San Diego Management & Monitoring Program


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2006 Grouping and Prioritizing Natural Communities for the San Diego Multiple Species Conservation Program report

Lead author: Janet Franklin
Prioritization of communities for monitoring was based on the following criteria: representativeness, extent, fragmentation, endangerment and threats. Aggregated communities that received high priority rankings based on several criteria include CSS and meadows & freshwater wetlands. Communities with high endangerment or threats should also receive high priority and include: Southern foredunes, Southern coastal salt marsh, Southern coastal bluff scrub, Maritime succulent scrub, Diegan coastal sage scrub, Southern maritime chaparral, Valley needlegrass grassland, Cismontane alkali marsh, Southern arroyo willow riparian forest, Southern willow scrub, Engelmann oak woodland, Torrey Pine forest, and Tecate Cypress forest. This report will: describe the current state of the MSCP Preserve, discuss natural community assemblages and alternative vegetation community classifications for the MSCP, describe the use of landscape stratification based on environmental variables as an alternative to vegetation classification, discuss the grouping of communities for the monitoring program, and prioritize natural communities for monitoring protocol development.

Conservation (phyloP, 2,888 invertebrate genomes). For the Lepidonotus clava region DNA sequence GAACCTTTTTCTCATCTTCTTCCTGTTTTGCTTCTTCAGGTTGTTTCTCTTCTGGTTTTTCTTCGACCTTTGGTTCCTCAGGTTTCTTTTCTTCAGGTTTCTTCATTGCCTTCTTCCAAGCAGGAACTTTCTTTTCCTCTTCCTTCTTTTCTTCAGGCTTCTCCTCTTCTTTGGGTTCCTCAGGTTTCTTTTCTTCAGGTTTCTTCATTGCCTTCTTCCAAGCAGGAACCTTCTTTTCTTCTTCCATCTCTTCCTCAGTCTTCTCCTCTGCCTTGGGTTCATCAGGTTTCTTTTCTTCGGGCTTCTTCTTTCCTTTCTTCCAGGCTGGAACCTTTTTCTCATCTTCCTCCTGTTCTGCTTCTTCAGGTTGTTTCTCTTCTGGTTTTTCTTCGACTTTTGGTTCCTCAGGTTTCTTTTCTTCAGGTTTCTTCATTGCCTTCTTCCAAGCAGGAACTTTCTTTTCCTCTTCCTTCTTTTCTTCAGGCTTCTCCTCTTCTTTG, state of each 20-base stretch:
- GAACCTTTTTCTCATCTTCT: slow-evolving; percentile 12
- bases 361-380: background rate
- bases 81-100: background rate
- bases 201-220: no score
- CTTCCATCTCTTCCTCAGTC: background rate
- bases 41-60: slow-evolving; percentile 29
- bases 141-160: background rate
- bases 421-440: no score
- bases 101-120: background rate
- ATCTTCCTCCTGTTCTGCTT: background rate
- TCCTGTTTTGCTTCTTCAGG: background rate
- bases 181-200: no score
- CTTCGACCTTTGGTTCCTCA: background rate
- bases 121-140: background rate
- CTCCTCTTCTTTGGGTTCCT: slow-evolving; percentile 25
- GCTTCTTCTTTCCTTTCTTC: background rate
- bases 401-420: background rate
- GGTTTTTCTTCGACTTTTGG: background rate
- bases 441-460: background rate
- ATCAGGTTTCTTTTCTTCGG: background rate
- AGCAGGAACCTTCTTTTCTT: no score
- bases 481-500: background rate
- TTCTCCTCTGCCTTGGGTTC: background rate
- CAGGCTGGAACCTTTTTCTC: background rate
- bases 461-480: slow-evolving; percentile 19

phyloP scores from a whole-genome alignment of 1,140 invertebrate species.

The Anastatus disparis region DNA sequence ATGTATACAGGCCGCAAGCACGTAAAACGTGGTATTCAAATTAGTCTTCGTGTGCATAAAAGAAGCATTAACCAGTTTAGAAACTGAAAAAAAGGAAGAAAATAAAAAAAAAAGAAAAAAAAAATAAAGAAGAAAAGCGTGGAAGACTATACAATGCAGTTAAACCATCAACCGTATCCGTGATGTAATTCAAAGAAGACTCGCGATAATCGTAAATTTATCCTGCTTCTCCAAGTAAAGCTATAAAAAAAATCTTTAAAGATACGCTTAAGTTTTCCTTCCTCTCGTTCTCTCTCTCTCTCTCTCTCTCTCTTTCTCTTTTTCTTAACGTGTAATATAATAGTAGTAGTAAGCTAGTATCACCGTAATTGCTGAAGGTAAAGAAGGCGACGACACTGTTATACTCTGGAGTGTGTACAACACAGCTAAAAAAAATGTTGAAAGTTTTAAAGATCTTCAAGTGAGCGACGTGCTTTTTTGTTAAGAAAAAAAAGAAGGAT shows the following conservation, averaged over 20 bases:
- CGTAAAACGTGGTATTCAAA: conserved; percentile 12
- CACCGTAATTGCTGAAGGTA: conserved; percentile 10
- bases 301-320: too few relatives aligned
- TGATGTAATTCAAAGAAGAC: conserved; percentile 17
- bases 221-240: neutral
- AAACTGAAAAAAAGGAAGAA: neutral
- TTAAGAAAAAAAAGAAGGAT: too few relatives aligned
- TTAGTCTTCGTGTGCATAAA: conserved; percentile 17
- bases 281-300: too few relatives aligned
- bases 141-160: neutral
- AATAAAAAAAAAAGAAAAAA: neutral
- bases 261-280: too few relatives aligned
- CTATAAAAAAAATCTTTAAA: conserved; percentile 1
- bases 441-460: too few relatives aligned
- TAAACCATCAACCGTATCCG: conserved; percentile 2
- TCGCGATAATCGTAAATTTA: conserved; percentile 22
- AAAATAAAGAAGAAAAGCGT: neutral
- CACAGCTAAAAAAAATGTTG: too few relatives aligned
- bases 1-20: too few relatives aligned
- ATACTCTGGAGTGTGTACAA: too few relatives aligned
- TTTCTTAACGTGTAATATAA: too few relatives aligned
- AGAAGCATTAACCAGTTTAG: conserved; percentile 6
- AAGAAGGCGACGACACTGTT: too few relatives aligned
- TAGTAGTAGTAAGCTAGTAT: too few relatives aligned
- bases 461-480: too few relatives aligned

2012 Thorne's Hairstreak (Callophrys [Mitoura] thornei) Monitoring Third annual report, covering 2011 report

Lead author: Matthew Forister